Matthew: Steve Gerber, in another “special message” (see Sub-Mariner), writes about the strip’s genesis, “precedent-shattering” nature, and future.  In a bimonthly book, with four pages expropriated for an admittedly unusual reprint—“The Fury of the Tusk” from Lorna the Jungle Girl #22 (December 1956)—it’s clearly being doled out sparingly, yet the evident care that Messrs. McGregor, Buckler and, yes, Janson are putting into it means we are unquestionably getting quality if not quantity.  The 90°-rotated spread on pages 2-3 is a tour de force, with the atmospheric page 11 (above) not far behind, and Don skillfully interpolates Killmonger into T’Challa’s history, going back to Fantastic Four #53, while building his world and supporting cast of today.

Kull the Destroyer 11
“King Kull Must Die!”
Story by Roy Thomas
Art by Michael Ploog

In a secluded cabin, Count Ducalon, Baron Kaanuub, Commander Enaros, the rabblerousing singer Ridondo, and other Valusian conspirators await the arrival of a mysterious stranger named Ardyon. When he arrives, Ardyon promises they will overthrow King Kull by midnight, claiming that the royal guards will be asleep at their posts. On the way to the capital, the group is joined by a squad of traitorous Black Legionnaires. When they arrive at the palace, the guards are indeed disabled, so the intruders easily enter Kull’s bedchambers. Unlike his men, the defiant monarch stands ready for the fight, killing Enaros with the first vicious axe blow. Many others also fall, including Ridondo. But when Kull faces Ardyon, his strength suddenly fails and he collapses. In a demonic flourish, Ardyon reveals that he is actually Thulsa Doom. Taking the crown off Kull’s unconscious head, Dooms places it on his own, and the golden band transforms into a serpent crest. Thulsa Doom proclaims himself the new King of Valusia as Kull is dragged off to the dungeons. -Thomas Flynn

Thomas Flynn: The splash page boasts “Beginning: a new and startling chapter in the life of Kull of Valusia, Atlantean-born monarch of the topaz throne!” Now the new part can’t be Roy Thomas, since he’s a returning veteran of the series. So I must assume that we’re talking about the Kull debut of Michael Ploog. Ploog’s work here is a revelation, head and shoulders above what I’ve seen so far on the MU posts. Like Barry Smith, he’s a natural for the sword-and-sorcery category. Just check out the cover, aforementioned splash, and page 27: squint and you might discern some of that Smith style. But while Barry was much more classical in his sensibilities, Ploog’s artwork has a loose, druggy vibe that’s definitely rooted in the ’70s. I’m psyched to see that Mike will remain for the next four issues, as he single-handedly raises the usually mediocre bar. Another change is the title itself: Kull the Conqueror is now Kull the Destroyer. I would imagine that “destroyer” would test better among the S&S crowd than “conqueror.” Though Kull the Conquering Destroyer is not half bad. Roy is pretty faithful to the source work, “By This Axe, I Rule,” the last of Robert E. Howard’s Kull stories. Thomas also utilized this one as a basis for the very first issue back in June 1971.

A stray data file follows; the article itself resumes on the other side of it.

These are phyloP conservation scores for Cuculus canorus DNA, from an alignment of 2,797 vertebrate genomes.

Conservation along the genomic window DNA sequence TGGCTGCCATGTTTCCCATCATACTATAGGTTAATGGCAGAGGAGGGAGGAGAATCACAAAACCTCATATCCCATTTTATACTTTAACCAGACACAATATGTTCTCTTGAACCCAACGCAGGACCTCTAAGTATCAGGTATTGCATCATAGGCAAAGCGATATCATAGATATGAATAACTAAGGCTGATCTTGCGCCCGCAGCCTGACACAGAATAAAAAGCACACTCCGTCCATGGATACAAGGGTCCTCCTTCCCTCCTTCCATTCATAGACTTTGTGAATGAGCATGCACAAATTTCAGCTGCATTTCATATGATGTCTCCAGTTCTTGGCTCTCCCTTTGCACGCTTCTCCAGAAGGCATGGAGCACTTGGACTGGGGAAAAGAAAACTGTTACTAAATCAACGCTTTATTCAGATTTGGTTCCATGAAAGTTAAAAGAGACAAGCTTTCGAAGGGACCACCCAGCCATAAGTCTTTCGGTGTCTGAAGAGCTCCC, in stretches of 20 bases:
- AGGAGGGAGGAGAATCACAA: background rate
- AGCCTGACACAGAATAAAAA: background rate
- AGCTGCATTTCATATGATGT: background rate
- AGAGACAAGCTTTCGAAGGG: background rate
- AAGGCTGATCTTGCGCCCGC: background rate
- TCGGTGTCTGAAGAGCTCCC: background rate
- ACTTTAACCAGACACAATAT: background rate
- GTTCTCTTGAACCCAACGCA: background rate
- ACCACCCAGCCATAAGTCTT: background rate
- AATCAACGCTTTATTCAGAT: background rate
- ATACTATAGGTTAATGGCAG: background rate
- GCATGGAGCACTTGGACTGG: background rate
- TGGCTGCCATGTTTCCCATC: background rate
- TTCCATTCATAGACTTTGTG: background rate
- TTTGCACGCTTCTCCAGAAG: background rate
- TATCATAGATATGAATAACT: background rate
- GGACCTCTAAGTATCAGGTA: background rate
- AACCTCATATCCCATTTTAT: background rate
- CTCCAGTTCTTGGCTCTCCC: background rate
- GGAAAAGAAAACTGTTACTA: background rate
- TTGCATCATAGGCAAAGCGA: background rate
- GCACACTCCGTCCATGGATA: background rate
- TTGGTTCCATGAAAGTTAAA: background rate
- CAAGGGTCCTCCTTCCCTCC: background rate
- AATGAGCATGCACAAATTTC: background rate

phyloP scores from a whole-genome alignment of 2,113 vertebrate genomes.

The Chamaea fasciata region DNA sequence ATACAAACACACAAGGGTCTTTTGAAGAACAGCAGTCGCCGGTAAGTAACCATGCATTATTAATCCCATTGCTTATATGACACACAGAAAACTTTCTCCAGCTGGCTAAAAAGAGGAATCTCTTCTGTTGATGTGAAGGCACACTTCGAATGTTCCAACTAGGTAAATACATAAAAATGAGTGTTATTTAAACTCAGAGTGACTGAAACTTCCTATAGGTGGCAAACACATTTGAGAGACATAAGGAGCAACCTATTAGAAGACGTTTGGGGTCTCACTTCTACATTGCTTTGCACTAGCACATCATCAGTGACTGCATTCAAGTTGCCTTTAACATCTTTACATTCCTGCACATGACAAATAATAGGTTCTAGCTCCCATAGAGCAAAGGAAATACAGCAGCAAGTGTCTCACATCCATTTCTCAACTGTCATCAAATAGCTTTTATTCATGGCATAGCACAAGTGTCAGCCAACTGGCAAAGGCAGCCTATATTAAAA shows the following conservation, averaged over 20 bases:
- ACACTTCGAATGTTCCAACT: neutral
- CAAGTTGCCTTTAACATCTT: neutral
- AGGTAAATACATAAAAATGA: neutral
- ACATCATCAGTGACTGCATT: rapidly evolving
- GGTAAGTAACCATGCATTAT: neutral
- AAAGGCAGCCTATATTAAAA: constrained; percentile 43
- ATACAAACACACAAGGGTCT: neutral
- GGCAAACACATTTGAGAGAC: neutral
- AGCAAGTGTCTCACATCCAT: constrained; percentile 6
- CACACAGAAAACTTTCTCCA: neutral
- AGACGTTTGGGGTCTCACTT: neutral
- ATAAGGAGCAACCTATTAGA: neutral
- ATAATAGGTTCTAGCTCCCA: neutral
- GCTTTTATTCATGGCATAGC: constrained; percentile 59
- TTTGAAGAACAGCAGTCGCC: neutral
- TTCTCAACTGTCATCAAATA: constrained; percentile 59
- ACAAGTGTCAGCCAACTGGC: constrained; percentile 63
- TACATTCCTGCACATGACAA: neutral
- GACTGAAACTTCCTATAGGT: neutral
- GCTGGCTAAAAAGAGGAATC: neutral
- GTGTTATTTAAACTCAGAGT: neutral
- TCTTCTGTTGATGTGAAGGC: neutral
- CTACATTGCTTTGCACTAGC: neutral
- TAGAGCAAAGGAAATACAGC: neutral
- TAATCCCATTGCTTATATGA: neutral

Marvel Feature 12
The Thing and Iron Man in
"The Bite of the Blood Brothers!"
Story by Mike Friedrich
Art by Jim Starlin and Joe Sinnott

Seeking a lead at the desert outpost where he encountered Thanos in #55 of his own mag, Iron Man flies over the Thing (plodding home from last issue), who is irate at being left in the dust and goes in hot pursuit.  Still lurking about, the Blood Brothers get the go-ahead from their Masterlord to kill Iron Man, yet when he realizes he is outgunned and flies off for “Avenger reinforcements,” he collides with Ben.  With a “glomp,” one of the fanged frères unsuccessfully tries to live up to his name by biting Ben, who battles them single-handed as Iron Man recuperates; the two join forces and prevail over the brothers, whom Thanos zaps away for their failure, but Iron Man is left with insufficient power to carry the chagrined Thing back East. -Matthew Bradley